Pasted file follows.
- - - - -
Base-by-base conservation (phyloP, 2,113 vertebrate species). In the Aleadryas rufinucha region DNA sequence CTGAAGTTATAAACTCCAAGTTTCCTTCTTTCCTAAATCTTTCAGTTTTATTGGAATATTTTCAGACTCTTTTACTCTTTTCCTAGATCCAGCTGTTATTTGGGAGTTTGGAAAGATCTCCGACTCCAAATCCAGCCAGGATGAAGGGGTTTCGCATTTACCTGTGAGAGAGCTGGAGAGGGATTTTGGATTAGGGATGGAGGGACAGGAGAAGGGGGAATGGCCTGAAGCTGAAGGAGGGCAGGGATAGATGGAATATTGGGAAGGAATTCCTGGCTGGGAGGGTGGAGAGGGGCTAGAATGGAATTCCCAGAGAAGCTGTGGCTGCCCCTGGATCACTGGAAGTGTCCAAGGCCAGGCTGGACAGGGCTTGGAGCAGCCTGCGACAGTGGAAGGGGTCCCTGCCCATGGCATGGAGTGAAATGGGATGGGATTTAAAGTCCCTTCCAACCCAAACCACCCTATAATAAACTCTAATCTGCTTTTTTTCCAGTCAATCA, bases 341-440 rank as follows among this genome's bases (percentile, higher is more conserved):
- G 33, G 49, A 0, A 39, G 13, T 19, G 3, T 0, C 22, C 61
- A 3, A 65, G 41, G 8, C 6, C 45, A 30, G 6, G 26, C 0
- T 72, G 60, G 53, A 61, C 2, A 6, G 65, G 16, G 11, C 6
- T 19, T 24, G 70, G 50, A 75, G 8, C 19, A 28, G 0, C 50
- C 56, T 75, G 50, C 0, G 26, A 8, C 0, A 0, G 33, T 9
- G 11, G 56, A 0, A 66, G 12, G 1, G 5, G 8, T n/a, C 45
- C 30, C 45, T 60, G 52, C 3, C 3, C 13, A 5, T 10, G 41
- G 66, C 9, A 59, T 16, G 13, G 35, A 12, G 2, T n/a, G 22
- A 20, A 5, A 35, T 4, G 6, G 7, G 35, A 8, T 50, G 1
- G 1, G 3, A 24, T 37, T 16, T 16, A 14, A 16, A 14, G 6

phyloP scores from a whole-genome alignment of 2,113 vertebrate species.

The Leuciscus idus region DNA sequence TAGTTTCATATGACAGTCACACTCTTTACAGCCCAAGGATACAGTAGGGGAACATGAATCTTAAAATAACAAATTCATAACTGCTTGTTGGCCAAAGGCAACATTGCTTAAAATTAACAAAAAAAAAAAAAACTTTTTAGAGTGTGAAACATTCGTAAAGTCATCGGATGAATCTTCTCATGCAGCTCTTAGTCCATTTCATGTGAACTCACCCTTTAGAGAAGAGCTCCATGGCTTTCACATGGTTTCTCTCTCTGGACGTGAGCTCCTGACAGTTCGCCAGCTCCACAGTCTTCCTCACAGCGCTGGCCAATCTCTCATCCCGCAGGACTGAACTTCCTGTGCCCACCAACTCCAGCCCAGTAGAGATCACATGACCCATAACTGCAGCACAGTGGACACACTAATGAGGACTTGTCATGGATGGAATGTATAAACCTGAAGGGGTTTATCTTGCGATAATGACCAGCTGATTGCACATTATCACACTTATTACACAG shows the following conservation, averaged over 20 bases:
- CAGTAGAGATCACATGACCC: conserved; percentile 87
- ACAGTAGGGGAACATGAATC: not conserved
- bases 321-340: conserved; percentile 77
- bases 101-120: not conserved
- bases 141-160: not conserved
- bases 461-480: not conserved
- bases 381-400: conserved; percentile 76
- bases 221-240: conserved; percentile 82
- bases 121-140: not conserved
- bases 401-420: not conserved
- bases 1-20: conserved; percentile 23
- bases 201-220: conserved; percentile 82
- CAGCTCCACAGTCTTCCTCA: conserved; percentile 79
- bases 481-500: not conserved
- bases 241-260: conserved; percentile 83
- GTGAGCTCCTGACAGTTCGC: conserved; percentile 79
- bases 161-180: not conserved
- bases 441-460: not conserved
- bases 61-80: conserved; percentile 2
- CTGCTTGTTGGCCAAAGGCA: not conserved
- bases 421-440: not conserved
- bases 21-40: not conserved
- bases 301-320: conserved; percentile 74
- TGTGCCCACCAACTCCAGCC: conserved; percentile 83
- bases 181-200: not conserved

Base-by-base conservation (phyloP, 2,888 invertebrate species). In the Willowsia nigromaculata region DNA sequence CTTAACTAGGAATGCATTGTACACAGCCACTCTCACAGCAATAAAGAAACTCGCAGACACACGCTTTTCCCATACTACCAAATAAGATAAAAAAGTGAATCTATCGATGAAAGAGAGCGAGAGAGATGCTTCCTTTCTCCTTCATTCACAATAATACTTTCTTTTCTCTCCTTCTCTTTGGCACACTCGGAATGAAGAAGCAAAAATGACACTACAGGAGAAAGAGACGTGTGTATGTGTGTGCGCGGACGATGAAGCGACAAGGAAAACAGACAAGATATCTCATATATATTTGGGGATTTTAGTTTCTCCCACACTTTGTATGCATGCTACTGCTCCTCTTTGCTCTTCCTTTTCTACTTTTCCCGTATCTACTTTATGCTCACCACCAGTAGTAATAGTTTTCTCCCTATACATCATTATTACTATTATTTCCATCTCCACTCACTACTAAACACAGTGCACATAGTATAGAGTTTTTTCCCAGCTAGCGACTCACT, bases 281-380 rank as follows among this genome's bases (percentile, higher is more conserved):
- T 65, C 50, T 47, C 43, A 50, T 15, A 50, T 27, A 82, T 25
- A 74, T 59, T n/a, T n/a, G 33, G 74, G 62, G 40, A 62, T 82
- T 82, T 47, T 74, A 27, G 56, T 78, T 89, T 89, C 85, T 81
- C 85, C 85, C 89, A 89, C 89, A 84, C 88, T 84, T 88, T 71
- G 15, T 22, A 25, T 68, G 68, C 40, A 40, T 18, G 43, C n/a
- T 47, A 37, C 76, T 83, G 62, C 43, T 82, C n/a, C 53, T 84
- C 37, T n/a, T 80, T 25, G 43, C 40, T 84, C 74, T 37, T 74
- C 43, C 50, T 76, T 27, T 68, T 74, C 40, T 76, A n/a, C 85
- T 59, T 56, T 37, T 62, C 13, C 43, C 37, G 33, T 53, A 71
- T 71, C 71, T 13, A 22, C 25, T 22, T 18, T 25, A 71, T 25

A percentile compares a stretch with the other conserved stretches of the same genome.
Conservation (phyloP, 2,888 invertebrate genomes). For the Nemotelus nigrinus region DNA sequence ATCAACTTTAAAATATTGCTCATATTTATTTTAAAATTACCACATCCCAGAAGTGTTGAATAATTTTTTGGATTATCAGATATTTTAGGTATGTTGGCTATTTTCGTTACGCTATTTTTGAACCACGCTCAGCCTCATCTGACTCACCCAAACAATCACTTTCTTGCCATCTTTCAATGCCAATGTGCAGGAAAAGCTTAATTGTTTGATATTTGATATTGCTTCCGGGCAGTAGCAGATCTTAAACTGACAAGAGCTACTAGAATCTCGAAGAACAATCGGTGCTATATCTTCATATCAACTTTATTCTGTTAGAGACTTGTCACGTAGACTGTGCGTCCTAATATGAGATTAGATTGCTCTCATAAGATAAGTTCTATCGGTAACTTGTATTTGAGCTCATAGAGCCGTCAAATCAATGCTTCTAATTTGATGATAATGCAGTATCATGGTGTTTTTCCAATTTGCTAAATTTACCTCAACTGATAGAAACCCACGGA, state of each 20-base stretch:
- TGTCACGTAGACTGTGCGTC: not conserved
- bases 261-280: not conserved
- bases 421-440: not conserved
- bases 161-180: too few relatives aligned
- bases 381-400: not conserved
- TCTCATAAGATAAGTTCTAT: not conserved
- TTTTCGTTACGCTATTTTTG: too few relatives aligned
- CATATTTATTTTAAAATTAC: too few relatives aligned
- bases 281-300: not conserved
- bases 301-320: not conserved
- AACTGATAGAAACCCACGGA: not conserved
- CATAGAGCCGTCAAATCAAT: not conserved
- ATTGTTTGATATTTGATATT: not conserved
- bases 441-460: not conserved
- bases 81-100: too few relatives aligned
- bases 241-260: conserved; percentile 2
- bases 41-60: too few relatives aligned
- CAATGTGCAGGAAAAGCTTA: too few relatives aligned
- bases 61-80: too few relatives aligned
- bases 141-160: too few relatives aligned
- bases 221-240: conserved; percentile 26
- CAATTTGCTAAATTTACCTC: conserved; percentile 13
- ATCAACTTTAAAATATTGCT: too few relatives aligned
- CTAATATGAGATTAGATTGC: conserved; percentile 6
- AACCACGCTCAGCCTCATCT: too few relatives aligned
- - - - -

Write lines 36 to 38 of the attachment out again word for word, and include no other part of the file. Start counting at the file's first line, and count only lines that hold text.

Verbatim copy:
- bases 301-320: conserved; percentile 74
- TGTGCCCACCAACTCCAGCC: conserved; percentile 83
- bases 181-200: not conserved